Indication Overview & Treatment Challenge

Antibiotic Resistance

The discovery of antibiotics in the 1930s fundamentally transformed the way physicians care for patients. Focus shifted from diagnosis, often without means to intervene, to a treatment-centric approach that saves lives.

Now, nearly 70 years later, we’ve reached a critical point in treating infectious diseases: new drugs are not being developed at anywhere near the pace necessary to keep ahead of bacteria’s natural ability to evolve and defend themselves against antibiotics. As a result, some of our most powerful antibiotics are becoming useless. If we do not act now, we risk a future that resembles the days before these “miracle” drugs were developed; one in which people die of common infections, and where many medical interventions and therapies we now take for granted are no longer effective. These include many cancer treatments, elective surgery for joint replacements, many arthritis and psoriasis treatment to name a few.  

Treatment Challenge: Transforming the Threat into a Manageable Problem

Microbial resistance to antibiotics is widespread and growing rapidly. Antibiotic resistant microbes (superbugs) have rendered many antibiotics obsolete. The incidence of hospital- and community-acquired drug resistant infections is skyrocketing; the overarching problem is global and continues to evolve and expand.


The challenge before us is to transform this increasingly urgent threat into a manageable problem. Relying exclusively on the discovery and development of new antibiotics will not provide a lasting solution. Managing the threat of resistant antibiotics and all the problems associated will require a different approach. Enhancing and restoring the efficacy of these antibiotics will play a critical role and will allow us to continue to use the tried and true treatments.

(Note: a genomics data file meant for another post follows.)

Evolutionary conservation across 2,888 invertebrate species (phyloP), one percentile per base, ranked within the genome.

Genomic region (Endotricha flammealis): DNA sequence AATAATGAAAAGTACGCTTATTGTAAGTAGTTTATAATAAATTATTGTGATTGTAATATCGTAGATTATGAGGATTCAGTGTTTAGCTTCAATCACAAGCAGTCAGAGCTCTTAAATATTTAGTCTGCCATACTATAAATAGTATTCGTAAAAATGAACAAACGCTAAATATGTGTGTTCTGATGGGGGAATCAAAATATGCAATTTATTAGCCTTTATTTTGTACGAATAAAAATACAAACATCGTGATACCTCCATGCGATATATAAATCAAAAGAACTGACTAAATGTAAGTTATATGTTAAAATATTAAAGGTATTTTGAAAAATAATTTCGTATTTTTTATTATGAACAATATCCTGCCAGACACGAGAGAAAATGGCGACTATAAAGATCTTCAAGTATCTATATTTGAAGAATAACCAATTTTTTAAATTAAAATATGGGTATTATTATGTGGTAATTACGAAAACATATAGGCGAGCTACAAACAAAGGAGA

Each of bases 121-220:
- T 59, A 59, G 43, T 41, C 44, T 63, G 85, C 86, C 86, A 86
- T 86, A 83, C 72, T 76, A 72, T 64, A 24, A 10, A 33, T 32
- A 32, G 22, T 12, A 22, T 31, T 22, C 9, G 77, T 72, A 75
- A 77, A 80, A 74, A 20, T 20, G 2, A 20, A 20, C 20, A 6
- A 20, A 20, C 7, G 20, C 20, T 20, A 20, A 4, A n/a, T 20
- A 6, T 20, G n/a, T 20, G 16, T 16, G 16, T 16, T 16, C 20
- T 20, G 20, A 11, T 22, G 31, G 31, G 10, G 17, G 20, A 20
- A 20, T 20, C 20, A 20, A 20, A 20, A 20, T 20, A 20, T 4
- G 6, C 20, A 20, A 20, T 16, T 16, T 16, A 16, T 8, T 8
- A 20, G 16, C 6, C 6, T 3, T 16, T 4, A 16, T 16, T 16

Facts about Antibiotic Resistance:

• Antimicrobial resistance is recognized as one of the greatest threats to human health worldwide.

• Drug-resistant infections take a staggering toll in the United States and across the globe. Just one organism, methicillin resistant Staphylococcus aureus (MRSA), kills more Americans every year than emphysema, HIV/AIDS, Parkinson’s disease, and homicide combined.

• Nearly 2 million Americans per year develop hospital-acquired infections (HAIs), resulting in 99,000 deaths – the vast majority of which are due to antibacterial-resistant pathogens.

• Based on studies of the costs of infections caused by antibiotic-resistant pathogens versus antibiotic- susceptible pathogens, the cost to the U.S. health care system of antibiotic resistant infections is $21 billion to $34 billion each year and more than 8 million additional hospital days.

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